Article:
The series follows the lives and adventures of a number of officers, robots and members of a squad of genetically engineered Love Rangers that live on the spaceship called “Home”. It is an immense structure, housing 35,000 individuals on its seven levels. While some of the action in the stories takes place on board, many of the episodes in his comic books take place on planets they visit... The crew is racially mixed, and the ship is commanded by a male and female Shipmaster who shares equally in all responsibilities. One of the dominant characters is Princess Tomi, who single-handedly leads her Mice People in their battle against the Owls for survival. There are robots and devices in the ship that Vernon created, a few of which were not developed for the U.S. military until some ten to 15 years later after Vernon had already incorporated them into this series. According to Vernon, “Their mission and that of their great spaceship is to effect peaceful changes in critical situations through the use of Love.” The fuel that powers the ship is feelings of discord and hate that emanate from different parts of the universe. At times the Love Rangers have to use weapons to control the warring inhabitants of the different planets they visit, but they attempt to first use their “love gas” to change the path of history. In the first book, the love gas helps change the consciousness of Count Ratalus from having a killing drive to flooding his mind with an understanding of history as well as nature’s instinctive patterns. When this happens, a “well of human compassion overrides his coded savagery.” He stops himself from killing Prince Tug, and they go off to work together peacefully for the betterment of the mice people and toward peaceful co-existence with their enemies, the Owls.

Marathon man

As a marathon runner, Grant was a familiar figure in the annual Boston Marathon. He completed a total of 33 marathons, and his wife ran with him in races for years. Interviewed by Pulp, he recalled, "When we came back to America, we did a lot of running. In fact, we were running something in the neighborhood of over 3,500 miles a year for over 25 years. When I'm out running, a lot of the ideas pop into my head, and when I get a chance to sit down, I put them on paper." It was during one of his daily runs that he suffered a heart attack on July 7, 2006, injuring his head when he fell. He went into a coma and died two weeks later on July 23.[4]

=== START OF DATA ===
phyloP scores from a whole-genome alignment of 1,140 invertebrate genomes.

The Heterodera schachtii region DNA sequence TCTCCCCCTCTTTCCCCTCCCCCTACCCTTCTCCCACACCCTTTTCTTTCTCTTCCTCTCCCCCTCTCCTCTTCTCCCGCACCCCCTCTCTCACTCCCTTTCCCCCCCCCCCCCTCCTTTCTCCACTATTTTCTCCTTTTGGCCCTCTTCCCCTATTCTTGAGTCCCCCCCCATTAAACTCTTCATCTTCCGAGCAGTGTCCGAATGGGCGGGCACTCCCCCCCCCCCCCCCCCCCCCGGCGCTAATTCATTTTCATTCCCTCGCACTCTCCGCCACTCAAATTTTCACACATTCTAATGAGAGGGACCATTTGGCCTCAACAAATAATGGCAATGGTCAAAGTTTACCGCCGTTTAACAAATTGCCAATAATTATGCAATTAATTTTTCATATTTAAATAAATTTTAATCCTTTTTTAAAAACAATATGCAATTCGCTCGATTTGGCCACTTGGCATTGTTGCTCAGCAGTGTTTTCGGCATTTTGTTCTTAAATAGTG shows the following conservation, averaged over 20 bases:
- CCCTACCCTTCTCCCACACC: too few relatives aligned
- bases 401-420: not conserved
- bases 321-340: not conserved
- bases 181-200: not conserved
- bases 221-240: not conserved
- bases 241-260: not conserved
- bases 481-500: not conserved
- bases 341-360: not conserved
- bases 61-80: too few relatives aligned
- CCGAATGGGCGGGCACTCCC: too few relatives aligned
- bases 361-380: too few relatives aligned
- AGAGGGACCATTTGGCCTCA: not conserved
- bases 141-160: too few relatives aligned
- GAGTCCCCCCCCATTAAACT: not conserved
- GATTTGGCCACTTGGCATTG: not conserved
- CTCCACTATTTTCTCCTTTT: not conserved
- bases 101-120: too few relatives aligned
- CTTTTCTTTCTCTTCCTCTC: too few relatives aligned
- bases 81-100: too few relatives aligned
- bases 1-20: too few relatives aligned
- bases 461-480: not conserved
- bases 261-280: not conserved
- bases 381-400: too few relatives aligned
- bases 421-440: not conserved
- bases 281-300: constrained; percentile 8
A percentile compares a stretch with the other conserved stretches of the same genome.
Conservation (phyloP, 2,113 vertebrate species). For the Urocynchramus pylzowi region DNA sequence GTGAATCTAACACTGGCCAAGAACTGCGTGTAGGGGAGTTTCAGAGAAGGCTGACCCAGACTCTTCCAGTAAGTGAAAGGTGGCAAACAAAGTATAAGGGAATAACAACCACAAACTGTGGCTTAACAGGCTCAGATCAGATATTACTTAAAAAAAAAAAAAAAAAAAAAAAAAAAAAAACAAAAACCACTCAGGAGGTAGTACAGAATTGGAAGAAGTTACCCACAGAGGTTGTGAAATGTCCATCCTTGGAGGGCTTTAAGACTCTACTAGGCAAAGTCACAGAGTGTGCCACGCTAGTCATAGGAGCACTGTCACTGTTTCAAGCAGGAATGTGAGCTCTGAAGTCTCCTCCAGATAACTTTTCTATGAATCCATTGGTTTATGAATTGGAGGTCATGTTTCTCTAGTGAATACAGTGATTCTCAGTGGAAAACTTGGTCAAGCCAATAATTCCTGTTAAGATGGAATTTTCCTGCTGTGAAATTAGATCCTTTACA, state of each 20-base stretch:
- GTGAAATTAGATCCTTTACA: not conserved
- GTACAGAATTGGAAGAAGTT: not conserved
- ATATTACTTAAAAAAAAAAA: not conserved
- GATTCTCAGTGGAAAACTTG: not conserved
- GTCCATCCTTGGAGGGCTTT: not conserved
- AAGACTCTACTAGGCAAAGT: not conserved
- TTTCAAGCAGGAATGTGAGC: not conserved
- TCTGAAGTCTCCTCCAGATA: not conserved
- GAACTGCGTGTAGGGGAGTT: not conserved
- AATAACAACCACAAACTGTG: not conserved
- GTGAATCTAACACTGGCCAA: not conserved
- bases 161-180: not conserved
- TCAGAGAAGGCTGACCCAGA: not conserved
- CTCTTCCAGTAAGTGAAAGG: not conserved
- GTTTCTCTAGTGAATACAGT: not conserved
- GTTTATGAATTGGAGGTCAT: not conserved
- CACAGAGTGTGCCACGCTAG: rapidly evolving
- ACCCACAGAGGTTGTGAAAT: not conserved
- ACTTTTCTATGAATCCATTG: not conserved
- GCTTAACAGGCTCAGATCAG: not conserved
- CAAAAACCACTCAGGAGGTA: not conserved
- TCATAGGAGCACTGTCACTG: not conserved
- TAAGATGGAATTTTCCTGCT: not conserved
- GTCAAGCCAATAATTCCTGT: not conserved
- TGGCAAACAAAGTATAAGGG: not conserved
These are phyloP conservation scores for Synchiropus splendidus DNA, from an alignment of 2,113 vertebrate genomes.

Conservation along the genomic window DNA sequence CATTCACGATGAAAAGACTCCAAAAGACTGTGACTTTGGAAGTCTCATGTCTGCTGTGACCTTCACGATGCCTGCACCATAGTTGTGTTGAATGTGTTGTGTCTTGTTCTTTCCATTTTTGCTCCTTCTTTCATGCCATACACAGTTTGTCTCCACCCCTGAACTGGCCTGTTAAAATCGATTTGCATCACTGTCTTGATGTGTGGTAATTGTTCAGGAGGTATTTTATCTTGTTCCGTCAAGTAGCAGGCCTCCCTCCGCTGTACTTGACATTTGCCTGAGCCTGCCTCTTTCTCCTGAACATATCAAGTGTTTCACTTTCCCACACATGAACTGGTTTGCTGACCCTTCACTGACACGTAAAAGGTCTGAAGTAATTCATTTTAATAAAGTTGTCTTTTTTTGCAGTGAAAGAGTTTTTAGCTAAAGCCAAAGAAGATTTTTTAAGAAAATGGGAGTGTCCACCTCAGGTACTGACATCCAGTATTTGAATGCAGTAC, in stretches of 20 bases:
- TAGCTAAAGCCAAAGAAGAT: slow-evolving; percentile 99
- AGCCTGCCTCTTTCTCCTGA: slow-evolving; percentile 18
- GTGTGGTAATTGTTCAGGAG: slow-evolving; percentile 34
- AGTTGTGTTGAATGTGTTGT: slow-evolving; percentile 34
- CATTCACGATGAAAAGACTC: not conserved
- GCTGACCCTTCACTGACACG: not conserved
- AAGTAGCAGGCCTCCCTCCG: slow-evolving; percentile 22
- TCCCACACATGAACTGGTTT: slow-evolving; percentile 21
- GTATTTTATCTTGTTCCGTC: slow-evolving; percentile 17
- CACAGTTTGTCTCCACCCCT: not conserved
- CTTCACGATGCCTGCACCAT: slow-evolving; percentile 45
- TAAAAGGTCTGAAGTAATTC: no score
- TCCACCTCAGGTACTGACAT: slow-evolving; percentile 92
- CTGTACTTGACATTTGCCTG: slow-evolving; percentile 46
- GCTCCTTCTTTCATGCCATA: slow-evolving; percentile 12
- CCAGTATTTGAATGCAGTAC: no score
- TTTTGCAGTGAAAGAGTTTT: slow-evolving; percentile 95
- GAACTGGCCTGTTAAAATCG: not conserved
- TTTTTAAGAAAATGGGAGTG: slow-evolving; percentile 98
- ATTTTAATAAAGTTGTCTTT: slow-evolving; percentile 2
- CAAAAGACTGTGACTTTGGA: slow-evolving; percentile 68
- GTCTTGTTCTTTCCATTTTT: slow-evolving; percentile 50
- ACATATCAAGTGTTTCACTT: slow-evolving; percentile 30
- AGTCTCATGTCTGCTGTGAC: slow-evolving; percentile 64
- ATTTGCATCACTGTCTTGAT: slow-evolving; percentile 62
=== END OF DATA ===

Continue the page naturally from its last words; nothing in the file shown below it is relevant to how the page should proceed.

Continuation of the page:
Exhibitions and collections

Grant's work is included in Michigan State University's Comic Art Collection.[5]

In March 2007 Betsy Grant curated a month-long exhibition of his artwork for the Cambridge Public Library's Central Square branch. When she was invited back to stage another show on April 1, 2008 at the Cambridge Library, she made The Love Rangers the central focus of the exhibition. On Cambridge Community Television, Vernon Grant was the subject of Lynette Laveau Saxe's Callalloo Express on April 14, 2008, with Saxe presenting both artwork and an extended interview with Betsy Grant.[6]

Bibliography

  • Stand-by One!, 1969, collection of single-panel Vietnam cartoons in 13,000 print run.
  • A Monster Is Loose in Tokyo! Tokyo, Japan and Rutland, Vermont: Charles E. Tuttle Company, 1972. ISBN 0-8048-1037-0
  • Point-Man Palmer and His Girlfriend "Invisible Peppermint", 1969.
  • Point-Man Palmer and His Girlfriend "Invisible Peppermint": Vietnam to Tokyo R&R, 1970.
  • Mainichi Daily News. 1972.
  • The Love Rangers 1, 1977.
  • The Love Rangers 2, 1979.
  • The Love Rangers 3, 1981.
  • The Love Rangers 4, 1982.
  • The Love Rangers 5, 1984.
  • The Love Rangers 6, 1986.
  • The Love Rangers 7, 1988.
  • Ranger Readout, newsletter, 1987.
  • The Comics Journal #94, "Samurai Superstrips," 1984.
  • Computer Cartoons postcards (15)

See also

References

Sources

External links